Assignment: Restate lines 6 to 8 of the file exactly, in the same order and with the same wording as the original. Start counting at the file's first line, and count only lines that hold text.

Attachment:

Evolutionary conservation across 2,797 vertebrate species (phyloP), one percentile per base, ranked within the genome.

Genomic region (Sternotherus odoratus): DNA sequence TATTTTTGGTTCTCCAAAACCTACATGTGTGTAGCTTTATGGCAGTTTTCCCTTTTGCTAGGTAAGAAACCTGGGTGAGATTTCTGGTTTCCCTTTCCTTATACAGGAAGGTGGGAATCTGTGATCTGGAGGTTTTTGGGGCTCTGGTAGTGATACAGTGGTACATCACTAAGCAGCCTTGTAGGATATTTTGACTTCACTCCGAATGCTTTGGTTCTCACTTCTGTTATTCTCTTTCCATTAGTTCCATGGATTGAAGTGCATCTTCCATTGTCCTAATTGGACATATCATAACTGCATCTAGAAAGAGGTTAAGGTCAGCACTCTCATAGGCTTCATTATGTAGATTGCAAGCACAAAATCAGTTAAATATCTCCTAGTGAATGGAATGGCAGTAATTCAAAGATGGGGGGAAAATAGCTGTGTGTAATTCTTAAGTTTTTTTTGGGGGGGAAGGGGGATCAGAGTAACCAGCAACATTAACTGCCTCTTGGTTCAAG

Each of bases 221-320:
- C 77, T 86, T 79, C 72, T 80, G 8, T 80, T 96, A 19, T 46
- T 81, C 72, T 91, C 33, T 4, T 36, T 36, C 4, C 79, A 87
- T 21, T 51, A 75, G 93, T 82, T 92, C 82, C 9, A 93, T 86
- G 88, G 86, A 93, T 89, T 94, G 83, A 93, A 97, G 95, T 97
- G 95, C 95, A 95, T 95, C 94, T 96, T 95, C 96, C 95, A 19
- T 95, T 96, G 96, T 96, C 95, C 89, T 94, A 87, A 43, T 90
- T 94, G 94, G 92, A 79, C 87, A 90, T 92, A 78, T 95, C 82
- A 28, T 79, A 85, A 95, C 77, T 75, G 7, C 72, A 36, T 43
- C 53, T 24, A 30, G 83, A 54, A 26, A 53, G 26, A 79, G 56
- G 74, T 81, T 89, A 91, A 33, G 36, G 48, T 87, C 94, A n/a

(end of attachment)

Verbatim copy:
- T 21, T 51, A 75, G 93, T 82, T 92, C 82, C 9, A 93, T 86
- G 88, G 86, A 93, T 89, T 94, G 83, A 93, A 97, G 95, T 97
- G 95, C 95, A 95, T 95, C 94, T 96, T 95, C 96, C 95, A 19